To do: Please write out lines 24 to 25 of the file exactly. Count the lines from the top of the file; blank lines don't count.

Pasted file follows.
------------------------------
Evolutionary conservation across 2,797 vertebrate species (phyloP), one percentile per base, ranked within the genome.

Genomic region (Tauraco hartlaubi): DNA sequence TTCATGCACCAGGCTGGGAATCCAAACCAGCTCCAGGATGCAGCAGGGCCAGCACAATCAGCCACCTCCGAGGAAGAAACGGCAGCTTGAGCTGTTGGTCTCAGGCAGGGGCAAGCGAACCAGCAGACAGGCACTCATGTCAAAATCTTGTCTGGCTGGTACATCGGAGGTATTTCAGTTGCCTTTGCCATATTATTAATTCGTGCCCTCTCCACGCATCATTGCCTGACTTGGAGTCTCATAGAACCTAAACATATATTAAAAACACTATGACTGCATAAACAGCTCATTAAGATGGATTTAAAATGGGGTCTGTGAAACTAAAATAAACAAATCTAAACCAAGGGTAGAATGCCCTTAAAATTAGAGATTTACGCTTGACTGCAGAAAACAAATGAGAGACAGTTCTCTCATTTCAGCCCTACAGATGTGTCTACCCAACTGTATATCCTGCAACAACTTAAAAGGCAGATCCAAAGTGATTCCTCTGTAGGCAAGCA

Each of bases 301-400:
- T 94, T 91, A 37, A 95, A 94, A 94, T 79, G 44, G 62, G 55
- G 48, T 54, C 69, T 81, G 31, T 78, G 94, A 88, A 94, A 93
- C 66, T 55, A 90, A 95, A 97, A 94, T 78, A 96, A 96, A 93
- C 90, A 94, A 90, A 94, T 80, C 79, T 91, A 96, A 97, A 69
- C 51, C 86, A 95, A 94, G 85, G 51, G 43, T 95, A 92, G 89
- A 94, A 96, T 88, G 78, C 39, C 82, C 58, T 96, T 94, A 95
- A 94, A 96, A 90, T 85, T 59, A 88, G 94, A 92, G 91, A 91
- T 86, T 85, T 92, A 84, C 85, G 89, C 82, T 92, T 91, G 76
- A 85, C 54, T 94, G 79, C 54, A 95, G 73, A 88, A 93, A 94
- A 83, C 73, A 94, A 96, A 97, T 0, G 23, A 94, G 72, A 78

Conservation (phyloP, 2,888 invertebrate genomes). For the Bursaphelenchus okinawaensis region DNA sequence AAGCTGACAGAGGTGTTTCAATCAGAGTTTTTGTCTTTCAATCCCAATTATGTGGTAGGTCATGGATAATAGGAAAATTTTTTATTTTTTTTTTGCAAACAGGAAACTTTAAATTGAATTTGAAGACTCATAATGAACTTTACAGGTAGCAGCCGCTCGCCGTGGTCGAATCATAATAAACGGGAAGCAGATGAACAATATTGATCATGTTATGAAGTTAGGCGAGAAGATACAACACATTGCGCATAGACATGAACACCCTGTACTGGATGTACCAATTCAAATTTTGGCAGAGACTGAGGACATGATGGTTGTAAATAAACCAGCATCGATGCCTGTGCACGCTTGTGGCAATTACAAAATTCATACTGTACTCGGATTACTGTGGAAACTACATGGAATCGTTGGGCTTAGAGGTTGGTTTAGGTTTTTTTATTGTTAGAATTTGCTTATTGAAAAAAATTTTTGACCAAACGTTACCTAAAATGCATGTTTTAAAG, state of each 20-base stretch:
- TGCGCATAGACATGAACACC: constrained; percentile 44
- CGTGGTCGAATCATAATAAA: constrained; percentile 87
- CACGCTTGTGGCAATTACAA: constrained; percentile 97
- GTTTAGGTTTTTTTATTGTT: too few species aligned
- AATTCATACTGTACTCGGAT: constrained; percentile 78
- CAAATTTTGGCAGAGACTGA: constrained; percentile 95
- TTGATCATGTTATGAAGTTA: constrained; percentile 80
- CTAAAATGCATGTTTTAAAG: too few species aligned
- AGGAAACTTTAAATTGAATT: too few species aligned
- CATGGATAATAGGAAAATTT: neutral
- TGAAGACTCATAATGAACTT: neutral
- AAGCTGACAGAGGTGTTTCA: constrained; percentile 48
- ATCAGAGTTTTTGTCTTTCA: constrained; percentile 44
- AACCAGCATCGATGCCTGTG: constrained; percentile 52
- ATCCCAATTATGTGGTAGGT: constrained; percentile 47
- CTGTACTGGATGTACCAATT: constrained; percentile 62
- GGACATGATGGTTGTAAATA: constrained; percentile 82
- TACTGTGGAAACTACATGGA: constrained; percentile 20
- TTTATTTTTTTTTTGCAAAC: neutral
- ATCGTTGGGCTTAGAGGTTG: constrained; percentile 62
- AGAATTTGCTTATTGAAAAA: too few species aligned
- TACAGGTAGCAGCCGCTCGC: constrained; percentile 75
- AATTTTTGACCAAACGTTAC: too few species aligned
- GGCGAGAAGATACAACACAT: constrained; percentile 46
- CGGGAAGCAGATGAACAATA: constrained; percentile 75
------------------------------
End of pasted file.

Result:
- CATGGATAATAGGAAAATTT: neutral
- TGAAGACTCATAATGAACTT: neutral